Publication: Noseweek Issued: Date: 2006-04-01 Reporter: Martin Weltz Reporter:

Confuzed Shell came Close to Blowing up our Own Ship, says Naval Gazers




April 2006, Issue 78


Martin Weltz


Recently, while sharing a pipe with a fellow soak from navy days – you didn’t know? – Mr Nose got talking about those allegedly dud shell fuzes that local arms company Reutech is said to be flogging to India and other potential belligerents.

So it came that he was reminded that shells with uncannily similar defects were already a serious issue in the SA Navy way back in the Eighties and early Nineties. Those shells weren’t only prematurely triggered by the cellphones of sailors calling their lovers, as has now been alleged (they’d deserve to get their heads blasted off), but also by the launching ship’s own radar that was supposed to be guiding the shells to their target!

All that saved the ship which was firing the shells from self-destruction was the shells’ arming mechanism. That was ever so fortunately set to become active only some milliseconds after firing, so that they could only be triggered – and explode – a safe distance from the ship. The navy spent many millions trying to fix the premature explosion problem. If the latest story is to be believed, they may not have succeeded.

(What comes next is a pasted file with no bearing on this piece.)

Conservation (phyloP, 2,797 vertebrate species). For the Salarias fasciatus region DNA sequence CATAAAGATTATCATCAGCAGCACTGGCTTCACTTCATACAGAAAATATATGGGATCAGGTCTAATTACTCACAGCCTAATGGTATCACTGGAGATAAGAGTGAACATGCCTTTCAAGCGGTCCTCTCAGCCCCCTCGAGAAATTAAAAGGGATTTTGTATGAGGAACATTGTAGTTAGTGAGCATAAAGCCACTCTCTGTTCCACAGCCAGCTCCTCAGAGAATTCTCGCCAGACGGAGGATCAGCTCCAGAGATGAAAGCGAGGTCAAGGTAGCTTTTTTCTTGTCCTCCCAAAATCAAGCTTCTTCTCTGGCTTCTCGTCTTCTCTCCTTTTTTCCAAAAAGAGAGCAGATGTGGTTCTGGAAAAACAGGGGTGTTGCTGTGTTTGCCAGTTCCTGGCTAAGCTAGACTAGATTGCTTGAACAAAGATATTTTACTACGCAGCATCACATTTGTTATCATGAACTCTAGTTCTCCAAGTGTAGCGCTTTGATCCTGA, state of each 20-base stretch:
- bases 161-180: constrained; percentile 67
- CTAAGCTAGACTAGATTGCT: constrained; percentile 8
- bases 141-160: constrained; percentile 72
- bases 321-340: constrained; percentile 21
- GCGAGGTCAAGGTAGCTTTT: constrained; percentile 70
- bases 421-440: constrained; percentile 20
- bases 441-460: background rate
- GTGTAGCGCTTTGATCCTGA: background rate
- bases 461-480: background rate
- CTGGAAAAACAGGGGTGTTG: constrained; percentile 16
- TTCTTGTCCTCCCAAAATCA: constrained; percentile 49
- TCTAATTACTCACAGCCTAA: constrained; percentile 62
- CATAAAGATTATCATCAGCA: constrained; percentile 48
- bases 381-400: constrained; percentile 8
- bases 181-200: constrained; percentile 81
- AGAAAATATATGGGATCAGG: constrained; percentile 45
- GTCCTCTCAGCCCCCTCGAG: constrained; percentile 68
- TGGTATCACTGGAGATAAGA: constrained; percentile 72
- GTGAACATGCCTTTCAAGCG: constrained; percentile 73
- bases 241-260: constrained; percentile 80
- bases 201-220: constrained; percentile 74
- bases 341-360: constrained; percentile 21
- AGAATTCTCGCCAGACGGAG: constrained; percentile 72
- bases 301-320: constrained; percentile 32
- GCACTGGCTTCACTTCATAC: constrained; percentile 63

While we’re busy scandaling about Reutech, remember how, in October 2003, a team of Reutech thugs raided the premises of the SA Defence Force’s once favourite friend, Richard Young, and drove off with a bakkie-load of computer consoles (built for the navy’s new ships at a cost of mega-millions) without paying for them? (See nose51.) At the time Reutech brazenly claimed they were within their rights. They weren’t. Reutech Radar Systems last year saw a secret arbitration hearing on the subject going horribly wrong, and quietly paid Young’s CCII R15m for the consoles, plus many more millions in interest and legal costs. So Mr Nose’s navy friends say – and they are never wrong.

With acknowledgement to Noseweek.